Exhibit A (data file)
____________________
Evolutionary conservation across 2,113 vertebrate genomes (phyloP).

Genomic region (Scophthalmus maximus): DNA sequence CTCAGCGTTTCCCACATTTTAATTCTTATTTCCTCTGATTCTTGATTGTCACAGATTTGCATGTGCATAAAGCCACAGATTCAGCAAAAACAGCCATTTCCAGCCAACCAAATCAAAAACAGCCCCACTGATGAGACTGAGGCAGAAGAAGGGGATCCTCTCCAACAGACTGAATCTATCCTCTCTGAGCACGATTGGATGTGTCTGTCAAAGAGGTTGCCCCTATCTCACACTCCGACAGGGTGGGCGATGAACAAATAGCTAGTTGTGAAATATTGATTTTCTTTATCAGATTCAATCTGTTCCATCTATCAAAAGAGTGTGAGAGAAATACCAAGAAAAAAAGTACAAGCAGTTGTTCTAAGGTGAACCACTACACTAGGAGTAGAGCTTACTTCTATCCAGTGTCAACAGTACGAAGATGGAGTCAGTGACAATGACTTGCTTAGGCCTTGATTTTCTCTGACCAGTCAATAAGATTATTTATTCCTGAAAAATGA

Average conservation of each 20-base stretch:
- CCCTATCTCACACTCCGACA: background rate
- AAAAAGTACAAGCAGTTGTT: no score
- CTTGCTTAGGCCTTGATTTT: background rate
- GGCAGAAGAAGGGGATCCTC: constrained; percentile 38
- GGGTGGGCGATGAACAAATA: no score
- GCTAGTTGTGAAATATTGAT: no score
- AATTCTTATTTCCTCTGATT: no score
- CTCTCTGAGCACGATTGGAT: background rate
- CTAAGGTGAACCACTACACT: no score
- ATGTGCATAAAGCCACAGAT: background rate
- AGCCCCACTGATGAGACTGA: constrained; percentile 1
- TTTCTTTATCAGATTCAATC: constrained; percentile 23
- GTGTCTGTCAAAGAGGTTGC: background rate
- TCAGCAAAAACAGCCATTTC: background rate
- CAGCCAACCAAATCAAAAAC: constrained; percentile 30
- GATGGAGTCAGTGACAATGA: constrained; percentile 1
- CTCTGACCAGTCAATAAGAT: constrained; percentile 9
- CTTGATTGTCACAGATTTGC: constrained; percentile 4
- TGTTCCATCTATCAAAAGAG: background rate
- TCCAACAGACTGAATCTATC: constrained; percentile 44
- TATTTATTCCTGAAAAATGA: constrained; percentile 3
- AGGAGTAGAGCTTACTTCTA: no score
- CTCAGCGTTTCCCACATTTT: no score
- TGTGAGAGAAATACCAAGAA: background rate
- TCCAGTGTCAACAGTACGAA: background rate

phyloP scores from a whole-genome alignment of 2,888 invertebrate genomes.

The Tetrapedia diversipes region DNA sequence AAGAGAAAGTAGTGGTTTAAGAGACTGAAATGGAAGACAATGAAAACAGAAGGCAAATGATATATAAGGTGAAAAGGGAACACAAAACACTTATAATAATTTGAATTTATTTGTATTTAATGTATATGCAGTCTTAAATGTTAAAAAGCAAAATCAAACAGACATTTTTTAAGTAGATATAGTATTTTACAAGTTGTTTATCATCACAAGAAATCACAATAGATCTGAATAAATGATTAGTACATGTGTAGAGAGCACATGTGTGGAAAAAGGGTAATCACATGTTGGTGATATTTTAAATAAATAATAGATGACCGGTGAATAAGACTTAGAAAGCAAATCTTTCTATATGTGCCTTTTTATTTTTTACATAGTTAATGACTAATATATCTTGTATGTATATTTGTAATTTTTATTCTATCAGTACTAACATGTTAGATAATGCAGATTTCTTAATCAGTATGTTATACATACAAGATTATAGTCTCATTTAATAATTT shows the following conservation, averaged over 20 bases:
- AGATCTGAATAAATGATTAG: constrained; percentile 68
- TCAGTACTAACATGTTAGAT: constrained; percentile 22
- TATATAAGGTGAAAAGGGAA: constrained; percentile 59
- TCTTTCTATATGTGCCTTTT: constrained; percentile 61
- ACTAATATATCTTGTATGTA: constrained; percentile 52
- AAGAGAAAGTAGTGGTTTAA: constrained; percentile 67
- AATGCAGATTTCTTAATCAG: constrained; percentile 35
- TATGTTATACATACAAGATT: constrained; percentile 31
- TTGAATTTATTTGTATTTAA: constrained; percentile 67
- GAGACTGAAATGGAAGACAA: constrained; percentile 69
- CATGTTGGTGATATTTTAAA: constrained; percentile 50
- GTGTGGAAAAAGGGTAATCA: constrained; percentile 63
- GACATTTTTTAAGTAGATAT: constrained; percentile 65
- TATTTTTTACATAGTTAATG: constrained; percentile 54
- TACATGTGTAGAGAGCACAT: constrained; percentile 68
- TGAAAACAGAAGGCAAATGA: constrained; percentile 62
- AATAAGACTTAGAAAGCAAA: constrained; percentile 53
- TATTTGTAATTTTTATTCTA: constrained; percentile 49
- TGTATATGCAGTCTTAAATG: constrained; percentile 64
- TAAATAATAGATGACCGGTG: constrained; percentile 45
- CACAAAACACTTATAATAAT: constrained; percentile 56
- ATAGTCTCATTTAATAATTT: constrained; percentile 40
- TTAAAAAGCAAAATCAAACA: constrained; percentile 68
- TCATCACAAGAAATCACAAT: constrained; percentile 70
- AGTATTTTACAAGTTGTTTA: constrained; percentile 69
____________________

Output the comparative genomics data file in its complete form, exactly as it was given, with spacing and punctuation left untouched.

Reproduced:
Evolutionary conservation across 2,113 vertebrate genomes (phyloP).

Genomic region (Scophthalmus maximus): DNA sequence CTCAGCGTTTCCCACATTTTAATTCTTATTTCCTCTGATTCTTGATTGTCACAGATTTGCATGTGCATAAAGCCACAGATTCAGCAAAAACAGCCATTTCCAGCCAACCAAATCAAAAACAGCCCCACTGATGAGACTGAGGCAGAAGAAGGGGATCCTCTCCAACAGACTGAATCTATCCTCTCTGAGCACGATTGGATGTGTCTGTCAAAGAGGTTGCCCCTATCTCACACTCCGACAGGGTGGGCGATGAACAAATAGCTAGTTGTGAAATATTGATTTTCTTTATCAGATTCAATCTGTTCCATCTATCAAAAGAGTGTGAGAGAAATACCAAGAAAAAAAGTACAAGCAGTTGTTCTAAGGTGAACCACTACACTAGGAGTAGAGCTTACTTCTATCCAGTGTCAACAGTACGAAGATGGAGTCAGTGACAATGACTTGCTTAGGCCTTGATTTTCTCTGACCAGTCAATAAGATTATTTATTCCTGAAAAATGA

Average conservation of each 20-base stretch:
- CCCTATCTCACACTCCGACA: background rate
- AAAAAGTACAAGCAGTTGTT: no score
- CTTGCTTAGGCCTTGATTTT: background rate
- GGCAGAAGAAGGGGATCCTC: constrained; percentile 38
- GGGTGGGCGATGAACAAATA: no score
- GCTAGTTGTGAAATATTGAT: no score
- AATTCTTATTTCCTCTGATT: no score
- CTCTCTGAGCACGATTGGAT: background rate
- CTAAGGTGAACCACTACACT: no score
- ATGTGCATAAAGCCACAGAT: background rate
- AGCCCCACTGATGAGACTGA: constrained; percentile 1
- TTTCTTTATCAGATTCAATC: constrained; percentile 23
- GTGTCTGTCAAAGAGGTTGC: background rate
- TCAGCAAAAACAGCCATTTC: background rate
- CAGCCAACCAAATCAAAAAC: constrained; percentile 30
- GATGGAGTCAGTGACAATGA: constrained; percentile 1
- CTCTGACCAGTCAATAAGAT: constrained; percentile 9
- CTTGATTGTCACAGATTTGC: constrained; percentile 4
- TGTTCCATCTATCAAAAGAG: background rate
- TCCAACAGACTGAATCTATC: constrained; percentile 44
- TATTTATTCCTGAAAAATGA: constrained; percentile 3
- AGGAGTAGAGCTTACTTCTA: no score
- CTCAGCGTTTCCCACATTTT: no score
- TGTGAGAGAAATACCAAGAA: background rate
- TCCAGTGTCAACAGTACGAA: background rate

phyloP scores from a whole-genome alignment of 2,888 invertebrate genomes.

The Tetrapedia diversipes region DNA sequence AAGAGAAAGTAGTGGTTTAAGAGACTGAAATGGAAGACAATGAAAACAGAAGGCAAATGATATATAAGGTGAAAAGGGAACACAAAACACTTATAATAATTTGAATTTATTTGTATTTAATGTATATGCAGTCTTAAATGTTAAAAAGCAAAATCAAACAGACATTTTTTAAGTAGATATAGTATTTTACAAGTTGTTTATCATCACAAGAAATCACAATAGATCTGAATAAATGATTAGTACATGTGTAGAGAGCACATGTGTGGAAAAAGGGTAATCACATGTTGGTGATATTTTAAATAAATAATAGATGACCGGTGAATAAGACTTAGAAAGCAAATCTTTCTATATGTGCCTTTTTATTTTTTACATAGTTAATGACTAATATATCTTGTATGTATATTTGTAATTTTTATTCTATCAGTACTAACATGTTAGATAATGCAGATTTCTTAATCAGTATGTTATACATACAAGATTATAGTCTCATTTAATAATTT shows the following conservation, averaged over 20 bases:
- AGATCTGAATAAATGATTAG: constrained; percentile 68
- TCAGTACTAACATGTTAGAT: constrained; percentile 22
- TATATAAGGTGAAAAGGGAA: constrained; percentile 59
- TCTTTCTATATGTGCCTTTT: constrained; percentile 61
- ACTAATATATCTTGTATGTA: constrained; percentile 52
- AAGAGAAAGTAGTGGTTTAA: constrained; percentile 67
- AATGCAGATTTCTTAATCAG: constrained; percentile 35
- TATGTTATACATACAAGATT: constrained; percentile 31
- TTGAATTTATTTGTATTTAA: constrained; percentile 67
- GAGACTGAAATGGAAGACAA: constrained; percentile 69
- CATGTTGGTGATATTTTAAA: constrained; percentile 50
- GTGTGGAAAAAGGGTAATCA: constrained; percentile 63
- GACATTTTTTAAGTAGATAT: constrained; percentile 65
- TATTTTTTACATAGTTAATG: constrained; percentile 54
- TACATGTGTAGAGAGCACAT: constrained; percentile 68
- TGAAAACAGAAGGCAAATGA: constrained; percentile 62
- AATAAGACTTAGAAAGCAAA: constrained; percentile 53
- TATTTGTAATTTTTATTCTA: constrained; percentile 49
- TGTATATGCAGTCTTAAATG: constrained; percentile 64
- TAAATAATAGATGACCGGTG: constrained; percentile 45
- CACAAAACACTTATAATAAT: constrained; percentile 56
- ATAGTCTCATTTAATAATTT: constrained; percentile 40
- TTAAAAAGCAAAATCAAACA: constrained; percentile 68
- TCATCACAAGAAATCACAAT: constrained; percentile 70
- AGTATTTTACAAGTTGTTTA: constrained; percentile 69